• Can grab-and-go off a defensive rebound and take it end-to-end if left unchallenged but hasn’t shown a lot of dexterity triggering offense in the half-court;
  • Willing passer over the crowd but yet to show anything particularly impressive in terms of court vision, either on the move or facing the defense or operating with his back to the basket;
  • Doesn’t often crash the offensive glass in high school due to role as floor-spacer but has flashed a quick second jump when does mix it up around the rim.

[1] According to ESPN

[2] According to USA Basketball

[3] According to uaa.io

EDITOR’S NOTE: Rafael Uehara is the managing editor of ‘Basketball Scouting’. More of his work can be found here or at RealGM, where he is a regular contributor. He can be followed on twitter as @rafael_uehara

Victor Wembanyama Scouting Report

CONTEXT

  • Seven-foot-two French center who emerged as a surprise standout performer at the FIBA U16 European Championship last month, where France placed second;
    • Is said to have struggled during preparation and started the tournament as the third center in the rotation but eventually became the most productive player on the team;
    • Statistical profile in that event: 34.5 PER, 15.3 points per 40 minutes on 51% effective shooting, 27.1% defensive rebounding rate, 16% offensive rebounding rate, 11.5% assist rate, 20.2% turnover rate, 9.0 blocks per 40 minutes, 2.2 steals per 40 minutes in 165 minutes[1];
  • Turned 15 in January[2], which meant he matched up against players on average a year-and-a-half older than him;
  • Nanterre, Ile-de-France native currently being developed on Nanterre 92’s youth system;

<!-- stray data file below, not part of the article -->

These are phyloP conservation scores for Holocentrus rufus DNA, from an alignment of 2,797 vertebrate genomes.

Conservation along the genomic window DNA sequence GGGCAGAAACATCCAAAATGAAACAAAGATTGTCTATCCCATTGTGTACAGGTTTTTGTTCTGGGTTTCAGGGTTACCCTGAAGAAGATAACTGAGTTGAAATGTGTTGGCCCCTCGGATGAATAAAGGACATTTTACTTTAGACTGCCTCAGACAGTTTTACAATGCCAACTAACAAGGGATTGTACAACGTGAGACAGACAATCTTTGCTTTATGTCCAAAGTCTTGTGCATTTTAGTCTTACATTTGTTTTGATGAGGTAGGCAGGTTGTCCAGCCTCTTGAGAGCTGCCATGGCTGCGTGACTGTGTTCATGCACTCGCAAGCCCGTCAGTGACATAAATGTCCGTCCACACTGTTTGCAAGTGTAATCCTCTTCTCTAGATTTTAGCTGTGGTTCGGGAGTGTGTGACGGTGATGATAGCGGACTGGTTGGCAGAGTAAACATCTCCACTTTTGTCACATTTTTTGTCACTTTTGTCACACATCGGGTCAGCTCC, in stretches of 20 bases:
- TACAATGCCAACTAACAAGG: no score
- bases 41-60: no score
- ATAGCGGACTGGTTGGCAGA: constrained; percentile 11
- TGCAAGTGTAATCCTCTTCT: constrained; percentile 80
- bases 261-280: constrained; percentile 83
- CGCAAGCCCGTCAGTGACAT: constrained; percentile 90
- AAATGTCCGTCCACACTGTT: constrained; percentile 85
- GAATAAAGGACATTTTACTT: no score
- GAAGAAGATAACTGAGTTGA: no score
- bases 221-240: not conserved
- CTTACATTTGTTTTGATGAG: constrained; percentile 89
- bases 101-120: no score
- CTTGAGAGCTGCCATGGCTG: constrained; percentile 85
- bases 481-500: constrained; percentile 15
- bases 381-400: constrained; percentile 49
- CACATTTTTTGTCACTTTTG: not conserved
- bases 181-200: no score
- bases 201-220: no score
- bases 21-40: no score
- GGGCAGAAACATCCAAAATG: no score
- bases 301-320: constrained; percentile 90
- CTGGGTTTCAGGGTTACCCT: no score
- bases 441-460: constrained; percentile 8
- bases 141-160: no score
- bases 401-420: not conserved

• Exceled on defense, not only due to his combination of supreme height and length for someone his age but by showing remarkable quickness going up off two feet to put a lid on the basket and dominate the defensive glass;
    • Led the tournament in defensive rating;
  • Acted as a constant threat to score around the rim on catch-and-score finishes and, despite a very thin frame for someone his height, on a few deep seals posting up within close range;
    • Helped facilitate offense by flashing to the foul line or as a reset mechanism at the top of the key;
    • Flirted with some outside shots and his release looks quite projectable but it’s more theoretical than real for now.

RIM PROTECTION

  • Active stepping up to the front of the rim as the last line of defense and coming across the lane in help defense;
    • Quick leaper off one foot on longer rotations and off two feet out of a standstill position;
    • Averaged a jaw-dropping 9.0 blocks per 40 minutes;
    • Without fouling – averaged just 1.9 personal fouls per 40 minutes;
  • Showed great awareness shadowing isolations and post-ups;
    • Can leverage his length to block or alter shots even without being in the finisher’s personal space;
  • Can keep pace with smaller players getting downhill from the foul line down and proved himself quick enough to block shots defending on the ball;
  • Struggles to boxout all that well due to lack of strength and gives up inside position at times but still managed to dominate the glass due to massive rebounding area, length to rebound outside of his area and supreme quickness chasing the ball off the rim;
    • Collected 27.1% of opponents’ misses when he was on the floor;
  • Can’t hold his ground in post defense due to lack of strength but guards with his arms up to wall off and intimidates opponents from trying to shoot over him.